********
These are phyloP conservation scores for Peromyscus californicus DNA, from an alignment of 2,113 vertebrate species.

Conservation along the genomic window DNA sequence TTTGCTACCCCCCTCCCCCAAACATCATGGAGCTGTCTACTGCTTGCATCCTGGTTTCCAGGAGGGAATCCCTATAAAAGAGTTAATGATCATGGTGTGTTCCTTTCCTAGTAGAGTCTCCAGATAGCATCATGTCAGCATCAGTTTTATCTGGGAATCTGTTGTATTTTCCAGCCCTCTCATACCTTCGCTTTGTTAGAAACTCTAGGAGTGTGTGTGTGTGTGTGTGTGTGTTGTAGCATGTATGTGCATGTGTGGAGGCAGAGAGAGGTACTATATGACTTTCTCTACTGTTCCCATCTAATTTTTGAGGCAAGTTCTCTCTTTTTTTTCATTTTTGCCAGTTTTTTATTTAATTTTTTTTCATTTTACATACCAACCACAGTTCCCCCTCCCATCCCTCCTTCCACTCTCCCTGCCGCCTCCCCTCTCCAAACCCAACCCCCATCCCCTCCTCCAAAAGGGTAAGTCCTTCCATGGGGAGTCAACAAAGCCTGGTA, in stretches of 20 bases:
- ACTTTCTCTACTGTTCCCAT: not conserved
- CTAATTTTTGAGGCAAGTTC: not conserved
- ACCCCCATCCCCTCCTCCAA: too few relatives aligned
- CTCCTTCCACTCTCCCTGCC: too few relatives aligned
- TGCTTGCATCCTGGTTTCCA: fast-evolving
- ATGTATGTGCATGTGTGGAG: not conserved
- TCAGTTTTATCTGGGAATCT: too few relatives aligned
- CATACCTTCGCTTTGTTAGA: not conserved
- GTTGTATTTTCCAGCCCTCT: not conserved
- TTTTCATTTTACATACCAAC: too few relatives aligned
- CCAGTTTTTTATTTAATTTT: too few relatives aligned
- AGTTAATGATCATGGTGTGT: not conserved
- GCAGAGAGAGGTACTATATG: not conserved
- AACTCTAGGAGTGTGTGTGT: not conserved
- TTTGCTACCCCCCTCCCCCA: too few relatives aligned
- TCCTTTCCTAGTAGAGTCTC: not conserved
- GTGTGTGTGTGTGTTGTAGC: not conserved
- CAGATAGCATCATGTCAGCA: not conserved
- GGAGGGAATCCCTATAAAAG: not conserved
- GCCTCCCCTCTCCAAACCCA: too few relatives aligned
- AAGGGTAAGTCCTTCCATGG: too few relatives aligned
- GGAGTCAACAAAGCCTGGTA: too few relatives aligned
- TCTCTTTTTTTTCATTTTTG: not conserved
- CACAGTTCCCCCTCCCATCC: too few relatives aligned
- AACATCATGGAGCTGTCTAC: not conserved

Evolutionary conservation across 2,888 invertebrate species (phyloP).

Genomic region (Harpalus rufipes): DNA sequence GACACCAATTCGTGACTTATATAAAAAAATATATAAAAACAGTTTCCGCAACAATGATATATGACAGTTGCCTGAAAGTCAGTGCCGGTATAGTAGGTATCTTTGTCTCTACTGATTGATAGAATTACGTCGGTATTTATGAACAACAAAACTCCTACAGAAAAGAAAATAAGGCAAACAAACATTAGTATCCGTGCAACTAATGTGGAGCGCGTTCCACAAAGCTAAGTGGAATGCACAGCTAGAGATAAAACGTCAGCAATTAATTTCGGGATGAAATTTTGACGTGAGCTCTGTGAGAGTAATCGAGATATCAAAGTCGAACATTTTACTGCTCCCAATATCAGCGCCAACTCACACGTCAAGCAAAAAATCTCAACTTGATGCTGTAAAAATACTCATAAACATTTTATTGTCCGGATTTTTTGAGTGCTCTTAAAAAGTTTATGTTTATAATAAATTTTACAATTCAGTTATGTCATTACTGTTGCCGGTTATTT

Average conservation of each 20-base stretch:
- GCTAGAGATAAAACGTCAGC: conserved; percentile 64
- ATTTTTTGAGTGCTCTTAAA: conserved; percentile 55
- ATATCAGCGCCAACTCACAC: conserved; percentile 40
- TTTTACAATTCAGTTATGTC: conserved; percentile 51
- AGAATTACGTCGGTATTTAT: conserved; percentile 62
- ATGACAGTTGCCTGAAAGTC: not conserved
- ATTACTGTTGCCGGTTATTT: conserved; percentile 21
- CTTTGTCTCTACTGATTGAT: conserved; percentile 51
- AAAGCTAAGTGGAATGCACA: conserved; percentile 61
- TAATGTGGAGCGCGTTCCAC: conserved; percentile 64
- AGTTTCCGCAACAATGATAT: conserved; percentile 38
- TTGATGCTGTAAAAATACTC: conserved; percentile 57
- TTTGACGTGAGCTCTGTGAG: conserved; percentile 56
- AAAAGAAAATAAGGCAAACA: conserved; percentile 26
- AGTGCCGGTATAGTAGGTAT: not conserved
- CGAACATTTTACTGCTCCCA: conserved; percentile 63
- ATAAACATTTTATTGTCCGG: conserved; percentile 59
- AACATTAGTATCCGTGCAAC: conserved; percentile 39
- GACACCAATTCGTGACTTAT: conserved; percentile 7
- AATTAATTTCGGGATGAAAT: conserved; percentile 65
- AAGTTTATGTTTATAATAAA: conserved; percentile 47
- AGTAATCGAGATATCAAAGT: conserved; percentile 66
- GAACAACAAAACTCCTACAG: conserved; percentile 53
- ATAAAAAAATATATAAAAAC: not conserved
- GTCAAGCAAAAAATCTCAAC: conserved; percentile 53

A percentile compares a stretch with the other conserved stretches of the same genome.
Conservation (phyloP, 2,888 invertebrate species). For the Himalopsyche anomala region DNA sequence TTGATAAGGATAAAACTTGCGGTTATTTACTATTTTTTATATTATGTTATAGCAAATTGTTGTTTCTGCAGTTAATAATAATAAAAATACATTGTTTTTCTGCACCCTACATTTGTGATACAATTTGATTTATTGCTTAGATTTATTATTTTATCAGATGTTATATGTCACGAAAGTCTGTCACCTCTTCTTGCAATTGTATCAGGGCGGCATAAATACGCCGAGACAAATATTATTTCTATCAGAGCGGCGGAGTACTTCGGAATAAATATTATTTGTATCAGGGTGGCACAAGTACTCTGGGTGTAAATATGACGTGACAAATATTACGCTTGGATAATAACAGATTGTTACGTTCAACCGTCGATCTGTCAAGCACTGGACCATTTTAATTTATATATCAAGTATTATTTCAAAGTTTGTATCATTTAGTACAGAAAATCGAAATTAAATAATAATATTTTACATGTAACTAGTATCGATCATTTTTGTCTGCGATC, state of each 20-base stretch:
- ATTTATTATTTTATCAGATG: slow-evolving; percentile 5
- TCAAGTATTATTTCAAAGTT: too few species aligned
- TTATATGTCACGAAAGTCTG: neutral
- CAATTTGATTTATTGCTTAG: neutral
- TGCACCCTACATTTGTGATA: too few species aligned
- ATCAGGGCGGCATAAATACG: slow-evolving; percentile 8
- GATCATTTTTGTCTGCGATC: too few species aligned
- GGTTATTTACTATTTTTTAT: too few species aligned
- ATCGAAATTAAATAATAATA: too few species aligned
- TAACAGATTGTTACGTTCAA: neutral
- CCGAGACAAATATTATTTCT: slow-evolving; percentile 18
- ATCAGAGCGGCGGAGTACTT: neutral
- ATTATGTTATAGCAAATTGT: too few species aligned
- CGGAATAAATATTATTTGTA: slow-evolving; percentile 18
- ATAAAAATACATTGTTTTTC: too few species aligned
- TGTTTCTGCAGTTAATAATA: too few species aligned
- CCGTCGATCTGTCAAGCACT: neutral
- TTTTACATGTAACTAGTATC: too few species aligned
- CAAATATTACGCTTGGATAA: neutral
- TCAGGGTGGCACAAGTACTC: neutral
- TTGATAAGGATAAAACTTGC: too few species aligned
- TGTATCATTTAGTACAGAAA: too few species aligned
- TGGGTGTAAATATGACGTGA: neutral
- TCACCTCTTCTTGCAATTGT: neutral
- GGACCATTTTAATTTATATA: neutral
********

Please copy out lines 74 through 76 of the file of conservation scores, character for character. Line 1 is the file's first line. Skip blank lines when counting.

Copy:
- CCGTCGATCTGTCAAGCACT: neutral
- TTTTACATGTAACTAGTATC: too few species aligned
- CAAATATTACGCTTGGATAA: neutral